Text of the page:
3. Bev says

    I throw them away, and google for them when I need them. I’ve always been able to find them quite quickly when I’ve needed too.

  4. says

    Great Tip! A quick way to get started organizing the manuals is to separate by “Appliances”, “Electronics”, “Equipment” and “Other.” Store in a box or file so it will be easy find.

  5. says

    I cut off the non english parts (since I only speak English), and then put them all into a file we keep on top of the fridge. Comes in real handy when your oven starts beeping and the read out says F31!

  6. amy says

    You can also save them off onto google docs and then you have them available wherever you have web access without having to look for long out of date ones on manufacturer sitess.

  7. says

    I’m a professional organizer here in Portland ( and I always tell my clients to toss the manuals, because they can always find them online if they need them (and after the first year, most people don’t look at them again.) If they absolutely have to keep them, then I tell them to simply file them in a folder labeled “manuals.”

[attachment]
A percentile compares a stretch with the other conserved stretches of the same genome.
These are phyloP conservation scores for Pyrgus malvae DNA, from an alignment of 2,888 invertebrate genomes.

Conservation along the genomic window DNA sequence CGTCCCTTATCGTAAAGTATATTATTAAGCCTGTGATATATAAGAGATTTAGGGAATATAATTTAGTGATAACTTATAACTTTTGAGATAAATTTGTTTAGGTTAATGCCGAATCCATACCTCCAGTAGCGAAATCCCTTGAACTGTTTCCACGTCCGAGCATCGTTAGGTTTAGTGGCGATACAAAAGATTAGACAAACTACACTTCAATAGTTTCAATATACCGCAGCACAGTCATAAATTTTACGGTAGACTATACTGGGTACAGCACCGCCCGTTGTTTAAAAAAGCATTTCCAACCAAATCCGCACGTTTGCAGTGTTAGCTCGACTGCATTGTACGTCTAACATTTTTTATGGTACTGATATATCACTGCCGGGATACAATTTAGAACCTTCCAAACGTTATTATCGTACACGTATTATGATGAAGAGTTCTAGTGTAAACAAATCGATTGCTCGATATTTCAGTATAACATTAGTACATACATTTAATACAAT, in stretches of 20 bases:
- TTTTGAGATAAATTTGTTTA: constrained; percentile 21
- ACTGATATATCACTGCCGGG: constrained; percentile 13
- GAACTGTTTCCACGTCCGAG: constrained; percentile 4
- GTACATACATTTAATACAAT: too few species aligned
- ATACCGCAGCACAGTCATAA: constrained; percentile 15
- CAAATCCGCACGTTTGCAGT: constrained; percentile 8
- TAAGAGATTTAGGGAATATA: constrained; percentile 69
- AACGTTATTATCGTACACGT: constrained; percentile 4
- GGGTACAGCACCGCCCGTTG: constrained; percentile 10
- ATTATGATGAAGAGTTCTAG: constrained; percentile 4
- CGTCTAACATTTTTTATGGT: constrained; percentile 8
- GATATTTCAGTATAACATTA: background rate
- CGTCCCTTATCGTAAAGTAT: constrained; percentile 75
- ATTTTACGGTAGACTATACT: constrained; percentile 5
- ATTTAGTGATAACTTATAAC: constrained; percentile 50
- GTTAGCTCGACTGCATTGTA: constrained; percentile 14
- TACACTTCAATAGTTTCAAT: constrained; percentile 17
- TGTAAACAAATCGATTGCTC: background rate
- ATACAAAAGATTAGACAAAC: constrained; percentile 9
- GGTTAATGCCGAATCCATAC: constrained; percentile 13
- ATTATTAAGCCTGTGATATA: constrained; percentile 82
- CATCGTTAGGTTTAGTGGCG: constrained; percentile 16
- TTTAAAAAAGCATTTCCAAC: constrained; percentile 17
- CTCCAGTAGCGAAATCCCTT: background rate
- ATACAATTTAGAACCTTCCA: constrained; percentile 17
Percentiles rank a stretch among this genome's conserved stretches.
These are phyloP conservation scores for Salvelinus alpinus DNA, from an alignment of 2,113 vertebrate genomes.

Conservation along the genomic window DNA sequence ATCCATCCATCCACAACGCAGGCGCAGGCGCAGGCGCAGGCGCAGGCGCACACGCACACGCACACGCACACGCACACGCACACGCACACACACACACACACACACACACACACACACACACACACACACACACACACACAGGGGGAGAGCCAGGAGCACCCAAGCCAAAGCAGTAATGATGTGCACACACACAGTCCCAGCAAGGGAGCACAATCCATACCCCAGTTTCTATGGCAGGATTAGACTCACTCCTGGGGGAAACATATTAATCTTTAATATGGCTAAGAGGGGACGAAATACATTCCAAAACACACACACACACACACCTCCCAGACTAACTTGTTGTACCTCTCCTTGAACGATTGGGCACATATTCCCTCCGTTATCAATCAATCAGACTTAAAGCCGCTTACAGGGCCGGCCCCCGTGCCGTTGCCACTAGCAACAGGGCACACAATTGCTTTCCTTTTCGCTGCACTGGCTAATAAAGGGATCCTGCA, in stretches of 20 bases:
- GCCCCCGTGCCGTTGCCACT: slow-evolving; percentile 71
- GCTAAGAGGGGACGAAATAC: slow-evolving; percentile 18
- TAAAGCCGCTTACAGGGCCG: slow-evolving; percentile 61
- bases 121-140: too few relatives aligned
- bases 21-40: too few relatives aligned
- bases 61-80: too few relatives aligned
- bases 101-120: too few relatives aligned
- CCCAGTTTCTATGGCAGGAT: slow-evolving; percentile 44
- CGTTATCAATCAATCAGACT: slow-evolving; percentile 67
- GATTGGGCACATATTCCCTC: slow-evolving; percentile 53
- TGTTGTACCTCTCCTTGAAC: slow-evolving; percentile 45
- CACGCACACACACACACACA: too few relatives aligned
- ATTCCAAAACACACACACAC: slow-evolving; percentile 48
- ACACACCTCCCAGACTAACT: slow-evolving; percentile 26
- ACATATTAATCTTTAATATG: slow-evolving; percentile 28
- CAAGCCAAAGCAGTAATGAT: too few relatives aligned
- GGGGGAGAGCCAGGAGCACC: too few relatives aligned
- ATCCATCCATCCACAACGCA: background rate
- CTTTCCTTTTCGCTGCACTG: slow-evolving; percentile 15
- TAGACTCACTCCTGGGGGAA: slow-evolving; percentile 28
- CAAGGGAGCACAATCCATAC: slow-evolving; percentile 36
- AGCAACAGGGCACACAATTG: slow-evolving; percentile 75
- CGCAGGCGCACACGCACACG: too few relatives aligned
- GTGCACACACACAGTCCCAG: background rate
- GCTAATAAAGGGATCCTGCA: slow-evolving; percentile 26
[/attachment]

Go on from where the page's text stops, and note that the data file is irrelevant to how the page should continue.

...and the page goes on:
Tracy’s story is chilling, though, so I’m going to think about how I can incorporate that knowledge and pass it on to clients.

  8. Dave says Is a great site for warrentys and it is free. No more faded and unreadable receipts if you make a copy of the receipt right away AND scan the receipt to your crossed referenced receipt file. Putting camera/video manuals in a program like Dropbox if you have a tablet allows you to pack(remember to pack in my case) one less book that you can’t find quickly enough or left in the hotel room , when you need to look up that one setting you remember reading about once.

  9. Darryl Papa-sensei says

    [My first attempt vanished into the ether, so apologies if it’s double-posted]

    I use the iBook app on my iPod Touch to store PDFs of the product manuals I have. As soon as I get a new item, I find the manual and drop it in. That way, whenever I have to remove the front panel of the washer to check on its supports, or find out the location of clips on the car’s bumper fascia, I have it in my handy-dandy device. This way, I never have to print pages of manuals based on “I might need that today”. Insead, I don’t need a tech session on the computer BEFORE diving into the task at hand.